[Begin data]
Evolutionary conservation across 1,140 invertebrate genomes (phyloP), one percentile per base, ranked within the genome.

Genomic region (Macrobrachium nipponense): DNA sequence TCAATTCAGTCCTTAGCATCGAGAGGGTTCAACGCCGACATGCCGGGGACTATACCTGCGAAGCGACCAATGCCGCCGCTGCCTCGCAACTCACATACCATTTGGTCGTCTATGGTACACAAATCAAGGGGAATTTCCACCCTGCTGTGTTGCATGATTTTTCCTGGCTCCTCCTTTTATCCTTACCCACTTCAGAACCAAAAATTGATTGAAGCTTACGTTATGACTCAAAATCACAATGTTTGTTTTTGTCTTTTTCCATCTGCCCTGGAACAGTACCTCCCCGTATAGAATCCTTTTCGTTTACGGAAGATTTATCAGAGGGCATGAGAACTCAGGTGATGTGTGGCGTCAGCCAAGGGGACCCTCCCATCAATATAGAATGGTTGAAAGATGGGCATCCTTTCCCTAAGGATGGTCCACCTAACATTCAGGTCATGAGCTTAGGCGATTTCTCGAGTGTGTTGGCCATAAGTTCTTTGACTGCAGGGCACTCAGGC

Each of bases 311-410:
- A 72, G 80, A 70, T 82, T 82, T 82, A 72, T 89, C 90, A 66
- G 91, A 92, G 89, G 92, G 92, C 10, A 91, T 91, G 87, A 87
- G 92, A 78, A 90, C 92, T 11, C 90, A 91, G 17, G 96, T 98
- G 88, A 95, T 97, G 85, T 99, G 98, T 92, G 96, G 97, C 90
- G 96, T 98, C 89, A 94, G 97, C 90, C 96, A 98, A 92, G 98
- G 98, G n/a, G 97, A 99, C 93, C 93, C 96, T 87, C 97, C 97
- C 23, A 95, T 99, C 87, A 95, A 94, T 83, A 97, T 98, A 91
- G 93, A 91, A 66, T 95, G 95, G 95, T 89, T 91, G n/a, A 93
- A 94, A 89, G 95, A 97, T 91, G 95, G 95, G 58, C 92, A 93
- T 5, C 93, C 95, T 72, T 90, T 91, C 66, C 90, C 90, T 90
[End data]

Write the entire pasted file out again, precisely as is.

Evolutionary conservation across 1,140 invertebrate genomes (phyloP), one percentile per base, ranked within the genome.

Genomic region (Macrobrachium nipponense): DNA sequence TCAATTCAGTCCTTAGCATCGAGAGGGTTCAACGCCGACATGCCGGGGACTATACCTGCGAAGCGACCAATGCCGCCGCTGCCTCGCAACTCACATACCATTTGGTCGTCTATGGTACACAAATCAAGGGGAATTTCCACCCTGCTGTGTTGCATGATTTTTCCTGGCTCCTCCTTTTATCCTTACCCACTTCAGAACCAAAAATTGATTGAAGCTTACGTTATGACTCAAAATCACAATGTTTGTTTTTGTCTTTTTCCATCTGCCCTGGAACAGTACCTCCCCGTATAGAATCCTTTTCGTTTACGGAAGATTTATCAGAGGGCATGAGAACTCAGGTGATGTGTGGCGTCAGCCAAGGGGACCCTCCCATCAATATAGAATGGTTGAAAGATGGGCATCCTTTCCCTAAGGATGGTCCACCTAACATTCAGGTCATGAGCTTAGGCGATTTCTCGAGTGTGTTGGCCATAAGTTCTTTGACTGCAGGGCACTCAGGC

Each of bases 311-410:
- A 72, G 80, A 70, T 82, T 82, T 82, A 72, T 89, C 90, A 66
- G 91, A 92, G 89, G 92, G 92, C 10, A 91, T 91, G 87, A 87
- G 92, A 78, A 90, C 92, T 11, C 90, A 91, G 17, G 96, T 98
- G 88, A 95, T 97, G 85, T 99, G 98, T 92, G 96, G 97, C 90
- G 96, T 98, C 89, A 94, G 97, C 90, C 96, A 98, A 92, G 98
- G 98, G n/a, G 97, A 99, C 93, C 93, C 96, T 87, C 97, C 97
- C 23, A 95, T 99, C 87, A 95, A 94, T 83, A 97, T 98, A 91
- G 93, A 91, A 66, T 95, G 95, G 95, T 89, T 91, G n/a, A 93
- A 94, A 89, G 95, A 97, T 91, G 95, G 95, G 58, C 92, A 93
- T 5, C 93, C 95, T 72, T 90, T 91, C 66, C 90, C 90, T 90